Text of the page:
Practicing Local Culture as a Vehicle of Integration? Creative Collaborations and Brussels Zinneke Parade
Author: Costanzo, Joseph M, firstname.lastname@example.org
Department: Urban Studies and Planning & Sciences politiques et sociales
University: University of Maryland (USA) & Université de Liège (Belgium), USA
Supervisor: Sidney Brower & Marco Martiniello
Year of completion: 2012
Language of dissertation: English
, immigrant integration
, cultural festivals
Areas of Research:
, Regional and Urban Development
Immigrant integration, and socio‐economic cohesion more broadly, continue to be top priorities at many levels of governance in Europe and are long‐standing fixtures of scholarly, political, and public debate across Europe and North America. Although integration and culture have been dominant themes in contemporary European and American social science and humanities literatures, their intersections—particularly involving immigrant participation in local arts and cultural activities—remain understudied. Through the use of mixed‐methods research, my doctoral thesis addresses how participating in such creative activities serves as a vehicle for integration. This topic is examined within the context of the European capital city‐region of Brussels, and provokes further inquiry into the role of place in integration and identity‐making particularly within a context in which there is no universal or normative local identity.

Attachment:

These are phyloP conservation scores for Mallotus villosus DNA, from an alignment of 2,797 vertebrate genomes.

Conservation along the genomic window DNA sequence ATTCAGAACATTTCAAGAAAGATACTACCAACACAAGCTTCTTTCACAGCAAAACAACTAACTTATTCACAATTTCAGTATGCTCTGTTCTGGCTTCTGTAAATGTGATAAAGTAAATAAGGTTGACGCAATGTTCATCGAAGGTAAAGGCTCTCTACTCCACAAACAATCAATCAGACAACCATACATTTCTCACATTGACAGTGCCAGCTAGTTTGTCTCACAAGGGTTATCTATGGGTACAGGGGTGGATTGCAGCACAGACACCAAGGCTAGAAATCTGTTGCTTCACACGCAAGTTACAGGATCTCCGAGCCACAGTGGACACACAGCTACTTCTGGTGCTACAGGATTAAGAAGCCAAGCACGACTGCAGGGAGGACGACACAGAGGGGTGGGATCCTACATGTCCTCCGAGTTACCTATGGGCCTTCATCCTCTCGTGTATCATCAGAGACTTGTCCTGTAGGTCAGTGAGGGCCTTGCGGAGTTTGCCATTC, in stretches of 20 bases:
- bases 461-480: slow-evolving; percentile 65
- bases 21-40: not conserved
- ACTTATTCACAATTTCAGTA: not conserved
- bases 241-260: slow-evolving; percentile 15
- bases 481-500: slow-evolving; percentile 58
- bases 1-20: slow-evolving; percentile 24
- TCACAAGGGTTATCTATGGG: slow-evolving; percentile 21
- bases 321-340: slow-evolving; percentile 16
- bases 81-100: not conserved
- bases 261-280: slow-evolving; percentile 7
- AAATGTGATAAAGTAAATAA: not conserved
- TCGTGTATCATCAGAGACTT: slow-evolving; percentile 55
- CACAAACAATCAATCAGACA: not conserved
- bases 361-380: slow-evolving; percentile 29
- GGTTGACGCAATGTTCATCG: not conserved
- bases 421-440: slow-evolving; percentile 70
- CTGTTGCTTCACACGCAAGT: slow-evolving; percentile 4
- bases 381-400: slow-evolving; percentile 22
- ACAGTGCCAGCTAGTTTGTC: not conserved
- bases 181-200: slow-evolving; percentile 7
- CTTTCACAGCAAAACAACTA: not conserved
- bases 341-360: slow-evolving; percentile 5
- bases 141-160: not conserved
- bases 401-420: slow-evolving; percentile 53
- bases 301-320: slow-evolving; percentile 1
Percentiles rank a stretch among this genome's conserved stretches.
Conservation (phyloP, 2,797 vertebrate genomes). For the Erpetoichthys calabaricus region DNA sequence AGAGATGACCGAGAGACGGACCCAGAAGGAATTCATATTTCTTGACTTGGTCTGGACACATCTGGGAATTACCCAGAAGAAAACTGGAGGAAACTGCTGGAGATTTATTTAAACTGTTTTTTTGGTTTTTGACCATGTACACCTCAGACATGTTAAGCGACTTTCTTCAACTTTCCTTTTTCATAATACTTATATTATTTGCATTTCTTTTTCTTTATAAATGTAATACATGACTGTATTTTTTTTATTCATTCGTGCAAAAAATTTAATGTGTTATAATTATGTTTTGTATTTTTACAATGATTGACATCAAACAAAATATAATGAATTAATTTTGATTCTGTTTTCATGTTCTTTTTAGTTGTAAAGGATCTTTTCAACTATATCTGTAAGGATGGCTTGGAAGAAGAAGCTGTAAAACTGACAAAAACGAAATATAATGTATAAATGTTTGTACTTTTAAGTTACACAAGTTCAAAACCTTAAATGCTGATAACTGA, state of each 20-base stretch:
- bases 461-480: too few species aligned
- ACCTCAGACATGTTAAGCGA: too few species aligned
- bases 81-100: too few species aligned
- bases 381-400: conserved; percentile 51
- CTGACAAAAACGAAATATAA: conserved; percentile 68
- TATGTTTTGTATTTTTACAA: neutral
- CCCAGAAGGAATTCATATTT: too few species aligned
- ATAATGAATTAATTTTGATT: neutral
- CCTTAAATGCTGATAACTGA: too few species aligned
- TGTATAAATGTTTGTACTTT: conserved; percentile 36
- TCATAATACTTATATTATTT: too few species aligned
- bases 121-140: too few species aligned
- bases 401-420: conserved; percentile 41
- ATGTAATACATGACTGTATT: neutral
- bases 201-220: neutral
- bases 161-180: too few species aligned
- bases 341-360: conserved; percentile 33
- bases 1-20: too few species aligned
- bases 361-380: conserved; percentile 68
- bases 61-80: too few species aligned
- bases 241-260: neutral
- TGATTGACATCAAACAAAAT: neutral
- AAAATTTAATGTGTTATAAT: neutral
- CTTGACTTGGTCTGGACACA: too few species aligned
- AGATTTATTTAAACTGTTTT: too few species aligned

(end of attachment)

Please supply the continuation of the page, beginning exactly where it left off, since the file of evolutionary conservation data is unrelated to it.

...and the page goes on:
With the onsite support of local experts, artistic and cultural actors and the public at large, I examine the ‘creative collaboration’ of Zinneke Parade 2010—a biennial socio‐cultural and urban project with origins in the Brussels 2000 European Capital of Culture Programme (ECoC). Though politicians and community organizers frequently cite Zinneke as an exemplary project of the Brussels‐Capital Region, to date, no formal study has been conducted neither into its role in bridging many of the city’s socio‐linguistic, spatial and economic divides nor into its role as a source for building local networks, social, cultural, economic or otherwise.
Finally, this work is unique in its treatment of migrant and ethnic minority identity representations in an explicitly non‐ethno‐cultural event. In its biennial parade, Zinneke purposefully does not re‐present separate ethno‐cultural pasts, but instead reflects the identities of collective and creative efforts of today’s local Bruxellois. Fielded throughout 2010 and early 2011, in‐depth interviews, combined with short as well as detailed questionnaires, form the basis of data which I have collected to answer the question: Does practicing local culture facilitate integration?